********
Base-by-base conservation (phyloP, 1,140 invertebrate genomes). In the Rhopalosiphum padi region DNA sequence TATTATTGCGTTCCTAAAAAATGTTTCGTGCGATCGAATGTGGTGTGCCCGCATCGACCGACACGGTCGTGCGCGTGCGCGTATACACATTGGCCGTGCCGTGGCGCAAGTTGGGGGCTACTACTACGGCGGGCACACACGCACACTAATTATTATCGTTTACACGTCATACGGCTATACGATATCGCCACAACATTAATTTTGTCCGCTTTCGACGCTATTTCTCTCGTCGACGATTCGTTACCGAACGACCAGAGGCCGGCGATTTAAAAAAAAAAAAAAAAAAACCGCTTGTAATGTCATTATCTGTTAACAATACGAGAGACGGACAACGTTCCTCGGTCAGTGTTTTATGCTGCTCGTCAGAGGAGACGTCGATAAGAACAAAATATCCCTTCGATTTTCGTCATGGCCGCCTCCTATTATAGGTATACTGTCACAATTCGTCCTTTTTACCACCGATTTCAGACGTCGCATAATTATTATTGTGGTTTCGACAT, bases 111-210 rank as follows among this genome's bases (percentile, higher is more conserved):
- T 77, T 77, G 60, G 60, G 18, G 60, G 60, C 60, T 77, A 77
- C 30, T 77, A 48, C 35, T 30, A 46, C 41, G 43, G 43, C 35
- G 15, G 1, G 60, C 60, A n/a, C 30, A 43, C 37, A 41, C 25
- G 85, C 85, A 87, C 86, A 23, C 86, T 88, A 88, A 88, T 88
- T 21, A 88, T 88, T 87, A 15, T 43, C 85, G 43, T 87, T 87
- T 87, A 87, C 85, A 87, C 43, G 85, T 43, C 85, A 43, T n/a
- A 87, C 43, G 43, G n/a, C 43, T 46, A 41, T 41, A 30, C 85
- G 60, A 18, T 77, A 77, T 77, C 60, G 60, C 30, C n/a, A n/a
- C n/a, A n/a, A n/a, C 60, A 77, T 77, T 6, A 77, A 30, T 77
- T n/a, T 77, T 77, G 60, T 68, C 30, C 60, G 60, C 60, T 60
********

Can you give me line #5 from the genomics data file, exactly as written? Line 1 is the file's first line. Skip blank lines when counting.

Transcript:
- G 85, C 85, A 87, C 86, A 23, C 86, T 88, A 88, A 88, T 88